| Changes in precipitating snow chemistry with location and elevation in the California Sierra Nevada - :14523 | Office of Oceanic and Atmospheric Research (OAR)
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Changes in precipitating snow chemistry with location and elevation in the California Sierra Nevada
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    Journal of Geophysical Research-Atmospheres, 121(12), 7296-7309.
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  • Description:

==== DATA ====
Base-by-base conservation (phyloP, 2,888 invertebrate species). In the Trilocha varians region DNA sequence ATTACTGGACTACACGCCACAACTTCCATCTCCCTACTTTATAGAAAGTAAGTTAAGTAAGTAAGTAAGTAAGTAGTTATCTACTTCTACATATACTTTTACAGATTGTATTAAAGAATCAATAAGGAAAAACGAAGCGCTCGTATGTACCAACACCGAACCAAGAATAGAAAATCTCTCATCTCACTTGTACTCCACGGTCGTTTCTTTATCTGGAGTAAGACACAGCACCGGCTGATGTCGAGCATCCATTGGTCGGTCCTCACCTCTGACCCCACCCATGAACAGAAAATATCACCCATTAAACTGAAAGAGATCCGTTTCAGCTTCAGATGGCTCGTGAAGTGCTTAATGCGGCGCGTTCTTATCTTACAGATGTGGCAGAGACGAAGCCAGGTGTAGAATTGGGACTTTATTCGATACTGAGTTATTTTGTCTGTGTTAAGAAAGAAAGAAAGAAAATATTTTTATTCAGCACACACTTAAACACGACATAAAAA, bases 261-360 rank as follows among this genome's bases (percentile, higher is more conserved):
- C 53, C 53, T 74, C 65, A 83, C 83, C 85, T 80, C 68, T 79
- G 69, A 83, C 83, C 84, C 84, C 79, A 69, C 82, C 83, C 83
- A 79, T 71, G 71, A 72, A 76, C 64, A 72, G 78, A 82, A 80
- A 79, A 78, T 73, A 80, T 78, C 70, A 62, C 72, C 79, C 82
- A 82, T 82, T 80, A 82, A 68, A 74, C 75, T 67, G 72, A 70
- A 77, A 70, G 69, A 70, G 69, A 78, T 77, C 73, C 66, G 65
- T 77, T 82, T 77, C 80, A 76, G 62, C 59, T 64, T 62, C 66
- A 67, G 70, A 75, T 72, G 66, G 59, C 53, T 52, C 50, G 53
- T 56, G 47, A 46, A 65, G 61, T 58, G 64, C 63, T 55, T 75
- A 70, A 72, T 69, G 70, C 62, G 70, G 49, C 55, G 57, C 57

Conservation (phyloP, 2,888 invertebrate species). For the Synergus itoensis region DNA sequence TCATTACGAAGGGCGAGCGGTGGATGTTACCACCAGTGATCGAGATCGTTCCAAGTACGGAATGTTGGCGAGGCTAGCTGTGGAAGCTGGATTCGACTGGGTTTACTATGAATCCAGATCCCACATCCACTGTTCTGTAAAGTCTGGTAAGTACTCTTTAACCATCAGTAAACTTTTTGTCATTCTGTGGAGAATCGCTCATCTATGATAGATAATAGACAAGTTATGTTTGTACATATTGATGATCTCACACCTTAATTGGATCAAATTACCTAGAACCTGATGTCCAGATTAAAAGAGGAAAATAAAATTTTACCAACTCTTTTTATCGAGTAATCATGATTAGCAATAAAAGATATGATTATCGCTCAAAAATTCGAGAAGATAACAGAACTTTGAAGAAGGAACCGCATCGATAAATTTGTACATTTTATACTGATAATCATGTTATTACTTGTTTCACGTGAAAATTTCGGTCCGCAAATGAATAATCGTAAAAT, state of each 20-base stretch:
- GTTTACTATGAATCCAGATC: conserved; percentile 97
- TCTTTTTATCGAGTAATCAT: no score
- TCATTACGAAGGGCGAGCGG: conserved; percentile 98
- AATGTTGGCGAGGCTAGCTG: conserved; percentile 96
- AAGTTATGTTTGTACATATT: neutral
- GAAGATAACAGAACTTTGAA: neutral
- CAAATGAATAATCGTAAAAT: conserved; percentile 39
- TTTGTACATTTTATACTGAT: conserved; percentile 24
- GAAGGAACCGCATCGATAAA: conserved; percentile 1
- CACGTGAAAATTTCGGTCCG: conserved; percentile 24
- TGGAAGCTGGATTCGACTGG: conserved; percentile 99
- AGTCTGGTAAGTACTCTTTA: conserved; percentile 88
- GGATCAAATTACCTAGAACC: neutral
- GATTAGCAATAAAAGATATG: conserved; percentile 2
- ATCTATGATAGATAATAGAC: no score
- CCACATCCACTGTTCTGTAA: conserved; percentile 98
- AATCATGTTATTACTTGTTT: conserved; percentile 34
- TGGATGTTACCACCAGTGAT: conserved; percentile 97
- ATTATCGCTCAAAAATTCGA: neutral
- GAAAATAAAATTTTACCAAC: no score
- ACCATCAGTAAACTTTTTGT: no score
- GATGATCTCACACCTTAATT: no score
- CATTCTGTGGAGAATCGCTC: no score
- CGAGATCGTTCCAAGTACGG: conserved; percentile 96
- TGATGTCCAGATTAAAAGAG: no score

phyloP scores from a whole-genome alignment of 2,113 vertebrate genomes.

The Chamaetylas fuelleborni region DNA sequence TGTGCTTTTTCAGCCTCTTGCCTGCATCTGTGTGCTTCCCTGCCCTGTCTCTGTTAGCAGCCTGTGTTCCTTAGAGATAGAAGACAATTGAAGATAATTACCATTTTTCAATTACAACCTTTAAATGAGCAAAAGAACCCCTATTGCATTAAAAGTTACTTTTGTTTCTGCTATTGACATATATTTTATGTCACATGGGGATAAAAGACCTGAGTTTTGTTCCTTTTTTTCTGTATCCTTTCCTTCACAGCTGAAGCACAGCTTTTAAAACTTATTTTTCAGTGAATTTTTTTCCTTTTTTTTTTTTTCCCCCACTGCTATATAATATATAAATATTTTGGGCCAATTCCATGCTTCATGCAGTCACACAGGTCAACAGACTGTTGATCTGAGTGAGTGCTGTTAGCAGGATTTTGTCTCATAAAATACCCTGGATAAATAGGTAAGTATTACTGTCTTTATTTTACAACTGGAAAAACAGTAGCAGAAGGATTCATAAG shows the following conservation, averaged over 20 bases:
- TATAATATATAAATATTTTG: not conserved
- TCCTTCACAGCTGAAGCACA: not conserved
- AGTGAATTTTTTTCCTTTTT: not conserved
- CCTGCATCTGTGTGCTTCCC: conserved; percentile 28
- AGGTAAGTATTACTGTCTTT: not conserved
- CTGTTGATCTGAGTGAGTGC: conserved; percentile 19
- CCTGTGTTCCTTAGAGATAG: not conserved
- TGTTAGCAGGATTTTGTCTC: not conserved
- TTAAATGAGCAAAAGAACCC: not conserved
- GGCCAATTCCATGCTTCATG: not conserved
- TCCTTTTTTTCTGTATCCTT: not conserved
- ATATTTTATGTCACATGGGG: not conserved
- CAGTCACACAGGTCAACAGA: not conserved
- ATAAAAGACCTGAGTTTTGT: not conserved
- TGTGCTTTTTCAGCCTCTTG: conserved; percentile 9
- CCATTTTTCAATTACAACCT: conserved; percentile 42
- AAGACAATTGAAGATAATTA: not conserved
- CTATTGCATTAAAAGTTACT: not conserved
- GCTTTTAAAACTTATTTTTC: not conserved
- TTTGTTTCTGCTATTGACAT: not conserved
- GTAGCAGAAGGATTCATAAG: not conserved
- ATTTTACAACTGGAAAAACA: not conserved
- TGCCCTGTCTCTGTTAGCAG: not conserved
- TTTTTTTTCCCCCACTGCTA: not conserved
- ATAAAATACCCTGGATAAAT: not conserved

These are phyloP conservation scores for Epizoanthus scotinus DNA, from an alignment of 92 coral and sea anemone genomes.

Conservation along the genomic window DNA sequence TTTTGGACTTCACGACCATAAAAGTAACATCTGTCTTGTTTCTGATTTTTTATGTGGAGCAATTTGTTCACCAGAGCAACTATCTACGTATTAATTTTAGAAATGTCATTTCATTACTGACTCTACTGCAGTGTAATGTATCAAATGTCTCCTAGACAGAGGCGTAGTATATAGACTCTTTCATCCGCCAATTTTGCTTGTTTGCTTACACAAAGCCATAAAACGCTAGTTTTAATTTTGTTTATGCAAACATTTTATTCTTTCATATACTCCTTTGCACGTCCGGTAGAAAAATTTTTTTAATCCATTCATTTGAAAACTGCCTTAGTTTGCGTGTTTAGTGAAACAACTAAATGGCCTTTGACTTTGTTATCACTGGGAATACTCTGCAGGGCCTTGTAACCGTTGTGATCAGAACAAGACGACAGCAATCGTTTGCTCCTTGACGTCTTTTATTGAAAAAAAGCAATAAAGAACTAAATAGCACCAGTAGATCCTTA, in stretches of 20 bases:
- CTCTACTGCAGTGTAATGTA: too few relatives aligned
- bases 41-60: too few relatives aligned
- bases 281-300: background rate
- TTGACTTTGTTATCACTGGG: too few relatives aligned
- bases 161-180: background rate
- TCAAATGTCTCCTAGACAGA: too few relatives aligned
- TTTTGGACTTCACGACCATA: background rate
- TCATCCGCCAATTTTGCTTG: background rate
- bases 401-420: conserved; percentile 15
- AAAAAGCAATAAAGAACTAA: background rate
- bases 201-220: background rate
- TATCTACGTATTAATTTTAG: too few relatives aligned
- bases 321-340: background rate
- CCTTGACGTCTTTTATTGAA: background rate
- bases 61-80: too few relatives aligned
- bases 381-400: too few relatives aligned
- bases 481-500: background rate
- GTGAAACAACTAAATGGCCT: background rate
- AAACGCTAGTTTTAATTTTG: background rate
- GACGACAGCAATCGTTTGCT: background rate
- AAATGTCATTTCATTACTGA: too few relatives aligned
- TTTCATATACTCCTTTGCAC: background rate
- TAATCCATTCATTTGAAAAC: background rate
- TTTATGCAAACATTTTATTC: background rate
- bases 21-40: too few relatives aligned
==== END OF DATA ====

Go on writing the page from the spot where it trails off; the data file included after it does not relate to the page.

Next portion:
Orographic snowfall in the Sierra Nevada Mountains is an important source of water for California and can vary significantly on an annual basis. The microphysical properties of orographic clouds and subsequent formation of precipitation are impacted, in part, by aerosols of varying size, number, and chemical composition, which are incorporated into clouds formed along the Sierra barrier. Herein, the physicochemical properties and sources of insoluble residues and soluble ions found in precipitation samples were explored for three sites of variable elevation in the Sierra Nevada during the 2012-2013 winter season. Residues were characterized using a suite of physicochemical techniques to determine the size-resolved number concentrations and associated chemical composition. A transition in the aerosol sources that served as cloud seeds or were scavenged in-cloud and below-cloud was observed as a function of location and elevation. Anthropogenic influence from the Central Valley was dominant at the two lowest elevation sites (1900 and 2200mabovemean sea level (AMSL)), whereas long-range transportedmineral dust was a larger contributor at the highest elevation site where cleaner conditions were observed (2600m AMSL). The residues and soluble ions observed provide insight into how multiple aerosol sources can impact cloud and precipitation formation processes, even over relatively small spatial scales. The transition with increasing elevation to aerosols that serve as ice nucleating particlesmay impact the properties and extent of snowfall in remotemountain regions where snowpack provides a vital supply of water.

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